More than 3,000 guests went to the Humboldt campground and tourist information centre in 2021.Devan C. Tasa / Humboldt Journal
By Jessica R. Durling, Local Journalism Initiative Reporter
Through the course of the summer season, the Humboldt campground and tourist information centre received more than 3,000 guests, 62 per cent from within Saskatchewan.
Other provinces represented include 22 per cent from Alberta, six per cent from British Columbia, six per cent from Manitoba, two per cent from Ontario and one per cent from Nova Scotia and Prince Edward Island.
This is according to the Humboldt and District Chamber of Commerce, who submitted the numbers to the City of Humboldt during a report presented to council in December.
“2021 continued to be strongly affected by the dramatic impacts of the COVID-19 pandemic,” wrote Brent Fitzpatrick, executive director for the chamber.
“Uncertainty centred around interprovincial travel, let alone international, thus creating a downward turn in our campsite rentals.”
While the pandemic caused a decrease in visitors in general, Fitzpatrick said workers staying in the region for construction jobs have resulted in a slight pickup. Particularly, he noted that they were “fortunate” to have the company who was building the new Pattison Ag building out of town staying at the side.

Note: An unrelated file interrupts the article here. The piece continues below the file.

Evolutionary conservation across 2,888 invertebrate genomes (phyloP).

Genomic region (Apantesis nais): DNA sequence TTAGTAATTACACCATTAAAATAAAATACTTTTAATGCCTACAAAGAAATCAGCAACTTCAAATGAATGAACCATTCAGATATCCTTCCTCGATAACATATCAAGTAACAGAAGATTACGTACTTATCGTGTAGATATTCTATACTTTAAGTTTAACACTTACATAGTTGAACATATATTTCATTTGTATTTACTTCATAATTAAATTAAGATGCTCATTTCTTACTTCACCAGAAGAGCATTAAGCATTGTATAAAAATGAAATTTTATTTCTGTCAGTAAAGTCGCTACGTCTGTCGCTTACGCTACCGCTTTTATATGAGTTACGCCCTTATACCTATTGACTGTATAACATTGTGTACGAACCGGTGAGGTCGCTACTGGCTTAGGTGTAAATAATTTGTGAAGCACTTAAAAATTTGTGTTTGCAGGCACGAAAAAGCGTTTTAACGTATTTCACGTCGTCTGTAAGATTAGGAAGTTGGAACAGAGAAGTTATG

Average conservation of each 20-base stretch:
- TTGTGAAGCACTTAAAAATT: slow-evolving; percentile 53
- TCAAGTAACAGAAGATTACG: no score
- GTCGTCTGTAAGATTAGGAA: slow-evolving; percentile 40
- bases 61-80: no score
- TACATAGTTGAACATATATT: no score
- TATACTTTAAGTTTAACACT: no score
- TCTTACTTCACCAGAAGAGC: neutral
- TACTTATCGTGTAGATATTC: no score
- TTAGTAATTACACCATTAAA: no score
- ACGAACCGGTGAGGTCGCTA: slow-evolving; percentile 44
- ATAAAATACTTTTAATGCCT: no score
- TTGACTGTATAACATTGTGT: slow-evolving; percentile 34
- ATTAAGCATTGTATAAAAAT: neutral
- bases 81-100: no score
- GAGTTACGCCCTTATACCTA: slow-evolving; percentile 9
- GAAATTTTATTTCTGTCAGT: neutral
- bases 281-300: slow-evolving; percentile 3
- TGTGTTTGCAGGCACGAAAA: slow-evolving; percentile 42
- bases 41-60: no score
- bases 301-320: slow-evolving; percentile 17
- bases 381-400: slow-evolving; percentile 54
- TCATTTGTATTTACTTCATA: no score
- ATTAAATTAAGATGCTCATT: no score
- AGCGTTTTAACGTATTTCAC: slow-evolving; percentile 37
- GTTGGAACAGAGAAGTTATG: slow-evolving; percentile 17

For greater convenience, the company offered to install a new high capacity septic tank between sites 12 and 13. The project, approved by the city’s planning department, will allow the campsite to have two sites that can be used seasonally without the necessity to move the camper at any time.
“By the end of the year, we were flat to 2020, which was also a year of challenges for the campground and tourist information booth.”
Long-term maintenance for staff at the campground involved cutting down nearly 48 old trees in the past two years, many overshadowing sites that have been identified as a potential danger should strong winds come streaming through. In addition, during the year all of the picnic tables, power pedestals and site marker poles were cleaned up and painted.
“In addition, we enjoyed sharing our site and the adventures it provides with the Humboldt Scout Troop, the Public School Daycare, along other youth organizations,” Fitzpatrick said. “To have these large groups of children, running in our campground, enjoying nature in a safe, fun and educational manner was quite fulfilling.”
He noted that their optimism is high for an improved business return for 2022 thanks to continued vaccination efforts, but the Humboldt and District Chamber of Commerce are also highly cautious to the volatility of the marketplace with “caution” being the key word of the new year.
This item is reprinted with permission from Humboldt Journal, Humboldt, Saskatchewan. See article HERE.
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